“This bug is a feature; your argument is invalid”:
I have some sympathy. After all, I’ve been living 60-70 miles away from my office for over 20 years now, and going in every day was a pain in the ass. Reverse-commuting and working from home 2-3 days a week significantly improved things for me, and since I was on-call 24/7, it didn’t really matter where or when I did the work. Honestly, having interviewed at Apple, I’d rather not be surrounded by those people all day long, either.
Indeed, since switching jobs in the middle of the Corona-chan Revolution, the only one of my co-workers I’ve met in person is the one who already left the company for a startup opportunity. I might meet my manager soon, when I get back from my upcoming trip to Chicago, since my return flight puts me near my nominal office in time for lunch. It will be September before I might have to drive up to an office at least once a week.
True or false: Apple has locked Rachel True out of her iCloud account, for months, because her last name, when written in lower case, is getting parsed as a boolean.
Rachel, if you ever meet Robert Root, do not marry him!
…or Doug Core; I still remember when the OSU-CIS help desk got the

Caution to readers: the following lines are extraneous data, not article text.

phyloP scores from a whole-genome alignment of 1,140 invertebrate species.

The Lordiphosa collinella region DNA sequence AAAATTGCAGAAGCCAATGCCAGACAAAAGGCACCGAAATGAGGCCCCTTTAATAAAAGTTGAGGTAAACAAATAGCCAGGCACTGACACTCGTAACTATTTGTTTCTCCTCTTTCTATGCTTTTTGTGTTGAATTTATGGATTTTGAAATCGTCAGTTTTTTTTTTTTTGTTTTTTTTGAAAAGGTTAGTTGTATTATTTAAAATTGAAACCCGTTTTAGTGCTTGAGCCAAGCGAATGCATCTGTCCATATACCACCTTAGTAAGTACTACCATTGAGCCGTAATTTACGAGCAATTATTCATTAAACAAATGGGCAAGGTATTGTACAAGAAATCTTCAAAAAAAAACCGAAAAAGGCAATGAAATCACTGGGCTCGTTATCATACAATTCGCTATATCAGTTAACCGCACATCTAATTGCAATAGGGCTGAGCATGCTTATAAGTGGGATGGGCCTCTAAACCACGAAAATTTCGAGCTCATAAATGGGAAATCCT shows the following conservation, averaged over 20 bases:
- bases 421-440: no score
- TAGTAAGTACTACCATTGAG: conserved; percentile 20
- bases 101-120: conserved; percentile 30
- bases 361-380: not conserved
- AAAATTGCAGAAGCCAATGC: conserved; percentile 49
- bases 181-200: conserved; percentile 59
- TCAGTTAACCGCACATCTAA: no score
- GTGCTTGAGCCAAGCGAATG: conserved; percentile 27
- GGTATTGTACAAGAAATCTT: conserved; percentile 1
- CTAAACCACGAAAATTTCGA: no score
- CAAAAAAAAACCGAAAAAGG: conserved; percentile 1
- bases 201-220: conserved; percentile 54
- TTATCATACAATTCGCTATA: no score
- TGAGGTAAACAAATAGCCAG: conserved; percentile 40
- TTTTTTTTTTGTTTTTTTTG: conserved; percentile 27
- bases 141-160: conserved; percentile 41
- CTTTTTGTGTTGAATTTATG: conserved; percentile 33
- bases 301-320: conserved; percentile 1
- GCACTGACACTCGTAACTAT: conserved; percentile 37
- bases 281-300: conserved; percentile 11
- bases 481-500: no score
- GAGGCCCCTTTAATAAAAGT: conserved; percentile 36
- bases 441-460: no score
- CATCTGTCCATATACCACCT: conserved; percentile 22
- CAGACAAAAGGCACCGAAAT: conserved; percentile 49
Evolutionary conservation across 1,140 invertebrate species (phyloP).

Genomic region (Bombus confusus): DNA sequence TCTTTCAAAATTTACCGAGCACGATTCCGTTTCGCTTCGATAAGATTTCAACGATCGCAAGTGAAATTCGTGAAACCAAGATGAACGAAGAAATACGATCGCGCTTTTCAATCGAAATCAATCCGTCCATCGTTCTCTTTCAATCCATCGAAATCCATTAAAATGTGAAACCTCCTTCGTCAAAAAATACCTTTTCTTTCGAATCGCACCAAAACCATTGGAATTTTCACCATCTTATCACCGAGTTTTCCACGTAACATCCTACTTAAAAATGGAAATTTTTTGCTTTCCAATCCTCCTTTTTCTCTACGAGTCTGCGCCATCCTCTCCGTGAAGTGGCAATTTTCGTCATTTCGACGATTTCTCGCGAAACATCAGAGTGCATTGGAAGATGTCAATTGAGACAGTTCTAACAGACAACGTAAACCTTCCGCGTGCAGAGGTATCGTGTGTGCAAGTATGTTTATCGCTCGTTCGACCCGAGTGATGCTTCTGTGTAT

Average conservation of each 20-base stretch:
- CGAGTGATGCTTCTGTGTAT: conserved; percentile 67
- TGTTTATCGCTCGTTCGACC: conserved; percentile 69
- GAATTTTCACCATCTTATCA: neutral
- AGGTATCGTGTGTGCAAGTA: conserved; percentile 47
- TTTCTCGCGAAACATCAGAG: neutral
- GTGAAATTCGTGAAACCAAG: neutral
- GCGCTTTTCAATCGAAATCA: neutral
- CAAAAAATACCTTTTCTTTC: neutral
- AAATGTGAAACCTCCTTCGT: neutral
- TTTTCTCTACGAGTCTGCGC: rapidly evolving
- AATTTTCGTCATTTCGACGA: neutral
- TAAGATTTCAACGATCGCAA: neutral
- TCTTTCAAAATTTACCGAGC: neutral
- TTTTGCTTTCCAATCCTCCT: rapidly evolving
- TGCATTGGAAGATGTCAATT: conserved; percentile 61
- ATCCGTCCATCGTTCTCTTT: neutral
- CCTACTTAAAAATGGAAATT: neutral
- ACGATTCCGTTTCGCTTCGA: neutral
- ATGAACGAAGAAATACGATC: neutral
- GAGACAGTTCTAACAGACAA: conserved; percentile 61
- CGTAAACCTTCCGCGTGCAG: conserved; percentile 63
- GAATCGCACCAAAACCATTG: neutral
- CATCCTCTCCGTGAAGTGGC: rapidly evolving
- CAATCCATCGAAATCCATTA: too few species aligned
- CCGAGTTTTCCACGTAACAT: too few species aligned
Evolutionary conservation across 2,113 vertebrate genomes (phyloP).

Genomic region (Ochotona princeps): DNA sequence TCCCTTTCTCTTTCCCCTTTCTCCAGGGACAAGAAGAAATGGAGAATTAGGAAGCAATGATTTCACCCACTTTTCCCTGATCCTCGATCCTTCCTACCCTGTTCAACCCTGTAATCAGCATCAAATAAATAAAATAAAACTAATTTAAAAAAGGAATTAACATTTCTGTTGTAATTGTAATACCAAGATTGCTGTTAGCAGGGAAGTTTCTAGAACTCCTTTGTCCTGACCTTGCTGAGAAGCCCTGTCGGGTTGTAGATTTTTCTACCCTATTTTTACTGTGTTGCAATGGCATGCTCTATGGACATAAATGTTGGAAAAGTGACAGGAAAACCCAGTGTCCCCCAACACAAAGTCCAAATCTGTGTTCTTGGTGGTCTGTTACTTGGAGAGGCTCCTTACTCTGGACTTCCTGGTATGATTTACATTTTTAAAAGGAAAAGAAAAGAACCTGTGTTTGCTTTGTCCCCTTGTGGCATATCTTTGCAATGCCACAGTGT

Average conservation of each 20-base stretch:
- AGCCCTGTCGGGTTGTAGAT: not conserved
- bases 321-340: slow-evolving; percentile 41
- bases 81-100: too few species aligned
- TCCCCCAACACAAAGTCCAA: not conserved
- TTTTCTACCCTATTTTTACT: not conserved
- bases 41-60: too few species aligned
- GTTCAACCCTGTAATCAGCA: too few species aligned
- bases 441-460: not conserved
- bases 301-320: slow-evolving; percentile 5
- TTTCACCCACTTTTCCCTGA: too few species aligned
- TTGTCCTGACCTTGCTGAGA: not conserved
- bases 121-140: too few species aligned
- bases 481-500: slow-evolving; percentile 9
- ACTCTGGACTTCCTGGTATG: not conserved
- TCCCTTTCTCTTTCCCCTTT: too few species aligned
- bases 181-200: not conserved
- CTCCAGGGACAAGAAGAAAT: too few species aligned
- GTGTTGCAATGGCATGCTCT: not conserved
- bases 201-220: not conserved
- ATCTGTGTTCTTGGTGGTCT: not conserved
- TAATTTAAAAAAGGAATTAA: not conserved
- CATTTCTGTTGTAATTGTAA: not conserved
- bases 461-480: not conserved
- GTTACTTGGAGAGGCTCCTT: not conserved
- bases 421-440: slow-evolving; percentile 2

request to fix his email. It said he always had new messages when he
logged in, but it was always garbage:
Another day, another locked Apple ID. Three times in one week is a record, so either there’s a persistent attack on my account (which you think they’d have the courtesy to mention in email to one of the addresses I have on file), or the iCloud infrastructure has gotten even less reliable than it used to be.
Speaking of Apple QA, Mail.app managed to completely lose track of the password for one of my non-Apple email accounts yesterday. Which is a neat trick, since they’re stored in Keychain. Usually it only throws up misleading “your password is wrong” alerts when iCloud itself is rejecting logins; assuming that an auth failure requires a mandatory password change doesn’t usually extend to other services.